Humans have been interested in extraterrestrial life since the dawn of space travel. With films such as Star Trek and Star Wars heightening human’s hunger for exploring outer space or technology entrepreneurs such as Ellon Musk to pioneer this effort with a SpaceX rocket launch technologies. For the majority of us, the prospects of landing on another planet remain a far-fetched dream. However, one 17-year-old girl is slowly but surely inching towards this dream.
Alyssa Carson, from Baton Rouge, Louisiana is currently being trained by NASA to become an astronaut. Her goal is to be the first human to step on Mars, and she is aiming for the first-ever human mission to Mars in 2033.
Alyssa is making headlines as the first person to complete the NASA passport program by going to all 14 of NASA visitor’s centers. She is also the youngest person holding membership at the Advanced Possum Academy, graduating with a certificate and consolidating her position as an astronaut trainee certified to go to space. Along with her space training, she’s also studying all her school subjects in all of the four major languages (English, Mandarin, French as well as Spanish). “The biggest challenge is time and getting everything done at such a young age while also attending high school. Continuing to train at a young age will also be further difficulties for me, but I have done great with it so far,” she said.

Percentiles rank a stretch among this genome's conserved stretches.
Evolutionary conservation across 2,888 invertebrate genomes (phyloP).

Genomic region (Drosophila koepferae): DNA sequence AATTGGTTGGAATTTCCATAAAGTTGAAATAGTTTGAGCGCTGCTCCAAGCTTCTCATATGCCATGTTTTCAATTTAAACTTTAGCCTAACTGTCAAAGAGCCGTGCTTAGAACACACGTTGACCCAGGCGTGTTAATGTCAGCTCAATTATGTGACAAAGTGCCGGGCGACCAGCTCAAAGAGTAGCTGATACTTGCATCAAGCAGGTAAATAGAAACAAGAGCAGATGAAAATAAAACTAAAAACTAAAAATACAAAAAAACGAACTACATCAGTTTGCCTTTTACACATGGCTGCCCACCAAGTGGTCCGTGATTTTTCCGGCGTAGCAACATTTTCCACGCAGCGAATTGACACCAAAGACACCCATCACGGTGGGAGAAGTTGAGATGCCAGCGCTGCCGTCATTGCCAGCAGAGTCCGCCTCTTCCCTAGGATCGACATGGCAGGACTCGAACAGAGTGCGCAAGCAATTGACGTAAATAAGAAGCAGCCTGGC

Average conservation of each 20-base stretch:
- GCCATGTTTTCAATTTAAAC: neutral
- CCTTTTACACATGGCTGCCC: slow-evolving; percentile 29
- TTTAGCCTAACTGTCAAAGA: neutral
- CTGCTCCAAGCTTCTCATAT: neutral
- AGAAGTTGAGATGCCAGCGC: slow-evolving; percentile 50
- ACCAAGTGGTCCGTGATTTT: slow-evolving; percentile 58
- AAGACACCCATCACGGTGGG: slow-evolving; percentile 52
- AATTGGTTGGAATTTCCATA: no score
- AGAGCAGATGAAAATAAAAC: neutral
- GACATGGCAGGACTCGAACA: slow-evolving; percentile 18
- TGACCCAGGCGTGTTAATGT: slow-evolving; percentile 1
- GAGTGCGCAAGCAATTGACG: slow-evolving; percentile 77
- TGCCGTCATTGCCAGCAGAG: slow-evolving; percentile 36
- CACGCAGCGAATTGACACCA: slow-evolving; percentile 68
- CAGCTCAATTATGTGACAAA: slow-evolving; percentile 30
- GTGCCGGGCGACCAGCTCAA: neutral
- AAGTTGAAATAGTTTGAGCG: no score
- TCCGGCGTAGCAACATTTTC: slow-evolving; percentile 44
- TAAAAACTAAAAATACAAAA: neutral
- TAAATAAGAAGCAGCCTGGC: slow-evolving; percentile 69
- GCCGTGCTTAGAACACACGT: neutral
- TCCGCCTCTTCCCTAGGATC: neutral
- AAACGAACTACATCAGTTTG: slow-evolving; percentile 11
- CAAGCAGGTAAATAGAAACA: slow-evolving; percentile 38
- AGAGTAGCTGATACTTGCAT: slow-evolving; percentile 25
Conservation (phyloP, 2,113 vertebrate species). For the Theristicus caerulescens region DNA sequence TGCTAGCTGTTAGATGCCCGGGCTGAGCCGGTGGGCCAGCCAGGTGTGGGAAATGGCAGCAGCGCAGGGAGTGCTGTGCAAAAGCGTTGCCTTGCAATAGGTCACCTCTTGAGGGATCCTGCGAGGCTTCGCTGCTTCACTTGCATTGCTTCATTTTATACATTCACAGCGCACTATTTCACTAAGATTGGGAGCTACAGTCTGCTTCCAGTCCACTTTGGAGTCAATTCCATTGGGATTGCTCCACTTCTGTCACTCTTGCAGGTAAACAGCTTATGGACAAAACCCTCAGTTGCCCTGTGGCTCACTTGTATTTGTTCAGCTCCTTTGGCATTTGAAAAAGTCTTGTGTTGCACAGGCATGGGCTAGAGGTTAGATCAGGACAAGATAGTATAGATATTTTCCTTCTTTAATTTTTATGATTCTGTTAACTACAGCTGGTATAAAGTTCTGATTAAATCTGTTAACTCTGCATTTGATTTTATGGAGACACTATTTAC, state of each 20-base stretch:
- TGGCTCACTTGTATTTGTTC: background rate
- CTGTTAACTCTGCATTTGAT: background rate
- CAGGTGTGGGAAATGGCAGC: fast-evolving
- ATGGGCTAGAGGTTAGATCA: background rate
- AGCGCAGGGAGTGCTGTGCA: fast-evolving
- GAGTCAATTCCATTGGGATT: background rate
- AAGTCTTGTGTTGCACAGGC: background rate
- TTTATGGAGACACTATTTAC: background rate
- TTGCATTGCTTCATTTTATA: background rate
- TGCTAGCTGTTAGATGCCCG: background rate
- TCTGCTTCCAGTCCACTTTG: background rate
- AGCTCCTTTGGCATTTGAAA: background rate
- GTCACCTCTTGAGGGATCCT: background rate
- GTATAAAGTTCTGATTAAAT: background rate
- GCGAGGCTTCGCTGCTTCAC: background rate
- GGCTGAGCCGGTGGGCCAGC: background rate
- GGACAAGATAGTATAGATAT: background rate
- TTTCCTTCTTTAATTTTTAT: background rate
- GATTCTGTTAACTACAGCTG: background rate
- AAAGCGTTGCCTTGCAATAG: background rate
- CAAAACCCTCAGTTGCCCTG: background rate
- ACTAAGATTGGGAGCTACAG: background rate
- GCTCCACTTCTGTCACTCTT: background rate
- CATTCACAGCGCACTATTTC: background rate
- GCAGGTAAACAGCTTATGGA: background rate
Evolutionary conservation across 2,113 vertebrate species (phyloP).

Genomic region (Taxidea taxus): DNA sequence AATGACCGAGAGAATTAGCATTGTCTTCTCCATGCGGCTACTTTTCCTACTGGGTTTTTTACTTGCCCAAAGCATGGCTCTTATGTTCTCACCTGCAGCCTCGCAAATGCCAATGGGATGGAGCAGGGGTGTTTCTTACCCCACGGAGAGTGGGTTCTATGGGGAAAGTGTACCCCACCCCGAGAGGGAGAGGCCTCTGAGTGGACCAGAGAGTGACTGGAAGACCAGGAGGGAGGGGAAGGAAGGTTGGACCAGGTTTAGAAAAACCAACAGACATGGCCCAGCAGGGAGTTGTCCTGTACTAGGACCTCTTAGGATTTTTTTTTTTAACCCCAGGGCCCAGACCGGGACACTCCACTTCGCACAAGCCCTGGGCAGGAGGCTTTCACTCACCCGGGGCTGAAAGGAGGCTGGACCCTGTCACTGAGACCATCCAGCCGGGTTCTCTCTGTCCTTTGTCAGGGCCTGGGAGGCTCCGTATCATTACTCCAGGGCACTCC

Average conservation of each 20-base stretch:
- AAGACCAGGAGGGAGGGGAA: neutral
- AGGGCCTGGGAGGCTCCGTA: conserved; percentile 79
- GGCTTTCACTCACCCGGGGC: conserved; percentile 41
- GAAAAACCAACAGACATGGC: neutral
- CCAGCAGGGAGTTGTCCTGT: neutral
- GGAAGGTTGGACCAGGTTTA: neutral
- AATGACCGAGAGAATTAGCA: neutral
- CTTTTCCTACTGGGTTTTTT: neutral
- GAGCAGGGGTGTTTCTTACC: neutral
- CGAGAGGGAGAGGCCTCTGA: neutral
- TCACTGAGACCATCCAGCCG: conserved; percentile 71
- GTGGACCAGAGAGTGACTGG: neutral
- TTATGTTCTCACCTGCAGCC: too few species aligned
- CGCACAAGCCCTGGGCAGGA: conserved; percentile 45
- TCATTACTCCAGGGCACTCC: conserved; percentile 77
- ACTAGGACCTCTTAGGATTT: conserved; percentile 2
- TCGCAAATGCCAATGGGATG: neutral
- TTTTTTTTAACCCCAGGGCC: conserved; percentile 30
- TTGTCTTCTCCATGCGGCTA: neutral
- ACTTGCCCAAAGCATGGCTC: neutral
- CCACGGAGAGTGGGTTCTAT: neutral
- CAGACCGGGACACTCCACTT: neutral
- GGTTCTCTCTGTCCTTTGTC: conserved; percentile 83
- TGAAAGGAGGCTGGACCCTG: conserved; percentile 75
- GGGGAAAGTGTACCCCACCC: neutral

Alyssa is aware that her chances of getting married and having a family are near zero, but she puts all that aside to achieve her dream.
She is also a public speaker with a deep interest in drawing others towards space exploration and encourages others to pursue their lifelong dreams. “Always follow your dream and don’t let anyone take it from you,” Alyssa says. When inquired about her aspirations, she gave credits saying: “all astronauts especially women astronauts as they have made the road for me to follow.”
Reference: Bored Panda
This article (17-Year-Old Girl From NASA Is Planning To Be The First Human On Mars) was published by Thinking Humanity and is published here under a Creative Commons Attribution 3.0 Unported License